Chavez embraces Iranian leader

Venezuelan president works to strengthen relations with Middle Eastern countries

January 14, 2007|By New York Times News Service

CARACAS, Venezuela -- Iranian President Mahmoud Ahmadinejad arrived here yesterday for talks with President Hugo Chavez, on the first leg of a Latin American visit to enhance Iran's stature among governments where distrust of the Bush administration runs deep.

It is Ahmadinejad's second visit to Venezuela in the past five months, and the two leaders were scheduled to talk about strengthening their economic ties. From here, the Iranian president is to visit Ecuador and Nicaragua, where leftist presidents aligned with Chavez are being sworn in this month.

Venezuela's government promoted the visit as an example of Middle Eastern solidarity with Chavez's opposition to U.S. foreign policy. Venezuela has been a vocal defender of Iran as the United States steps up efforts to circumscribe Ahmadinejad's government, most recently through military raids last week on suspected Iranian operatives in Iraq.

State television here showed images of Chavez embracing Ahmadinejad and of Iranian cars rolling off an assembly line at a recently opened factory in the city of Maracay. Fifty cadets from Venezuela's naval academy were on hand to receive the Iranian president at the international airport in Maiquetia.

"Welcome, fighter for just causes," Chavez said in a speech here yesterday before the National Assembly, describing Ahmadinejad as a "revolutionary" and a "brother."

Nowhere has Iran's search for allies in Latin America been more fruitful than in Venezuela. The two countries have signed an array of agreements in recent months, pledging to work together here in oil exploration, building low-income housing, and assembling tractors and bicycles, among dozens of other ventures.

The tightening alliance with Iran comes as Chavez pushes for broad changes in Venezuela's political and economic structures. Last week, Chavez's government said it would nationalize the electricity industry and the country's largest phone company.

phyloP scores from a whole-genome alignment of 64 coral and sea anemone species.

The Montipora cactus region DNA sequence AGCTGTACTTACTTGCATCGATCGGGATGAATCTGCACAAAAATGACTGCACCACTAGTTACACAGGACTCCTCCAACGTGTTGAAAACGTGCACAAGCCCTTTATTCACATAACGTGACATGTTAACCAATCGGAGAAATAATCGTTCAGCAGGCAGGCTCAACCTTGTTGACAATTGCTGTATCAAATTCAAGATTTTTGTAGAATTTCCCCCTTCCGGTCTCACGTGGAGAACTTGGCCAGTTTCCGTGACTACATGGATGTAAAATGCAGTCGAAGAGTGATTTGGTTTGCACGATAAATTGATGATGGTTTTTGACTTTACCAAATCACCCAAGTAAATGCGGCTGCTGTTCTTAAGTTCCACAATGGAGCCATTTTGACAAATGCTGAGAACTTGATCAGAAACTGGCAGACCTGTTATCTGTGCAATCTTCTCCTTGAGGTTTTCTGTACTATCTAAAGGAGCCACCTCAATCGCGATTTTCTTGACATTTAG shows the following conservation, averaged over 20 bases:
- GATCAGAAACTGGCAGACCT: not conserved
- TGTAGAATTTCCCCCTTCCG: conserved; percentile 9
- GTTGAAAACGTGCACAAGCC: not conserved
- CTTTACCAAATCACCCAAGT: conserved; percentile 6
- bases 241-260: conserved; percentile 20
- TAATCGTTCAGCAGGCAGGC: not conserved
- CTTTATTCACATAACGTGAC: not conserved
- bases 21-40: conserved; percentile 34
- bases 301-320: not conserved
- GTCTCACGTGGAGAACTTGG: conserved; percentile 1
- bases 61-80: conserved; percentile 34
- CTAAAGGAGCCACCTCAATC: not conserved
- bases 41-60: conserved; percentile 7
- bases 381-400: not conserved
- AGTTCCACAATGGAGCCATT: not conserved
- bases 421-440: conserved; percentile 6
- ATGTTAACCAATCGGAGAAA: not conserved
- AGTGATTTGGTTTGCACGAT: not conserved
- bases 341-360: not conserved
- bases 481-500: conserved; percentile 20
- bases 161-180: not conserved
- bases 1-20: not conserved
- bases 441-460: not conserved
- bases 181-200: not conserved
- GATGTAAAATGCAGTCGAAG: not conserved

Chavez also announced a plan that, according to some interpretations, would reconfigure municipal governments by replacing them with entities called communal councils. The president's supporters in Congress say the project is inspired by the Paris Commune, the socialist government that briefly ruled Paris in 1871. Critics of the plan - which also calls for the construction of new cities from scratch in Venezuela's interior - say it would effectively eliminate some of the few elected politicians in the country who remain opposed to the government.

Ahmadinejad's visit has alarmed Jewish organizations here and elsewhere, which are concerned by Ahmadinejad's aggressive talk in relation to Israel. Heinz Sonntag, a prominent Venezuelan sociologist and political commentator, said the visit by Ahmadinejad was an "affront and an eventual threat to our fellow countrymen who are Jewish."

Venezuela has a long history of close relations with Middle Eastern countries, dating to the founding of OPEC in Baghdad, Iraq, in 1960 by Venezuela, Iran, Iraq, Kuwait and Saudi Arabia, in an effort to keep oil prices high. Chavez has strengthened those ties through overtures to Iran, and more recently Syria, where Venezuela and Iran have plans to build an oil refinery capable of processing 150,000 barrels a day.

Baltimore Sun Articles
|
|
|
Please note the green-lined linked article text has been applied commercially without any involvement from our newsroom editors, reporters or any other editorial staff.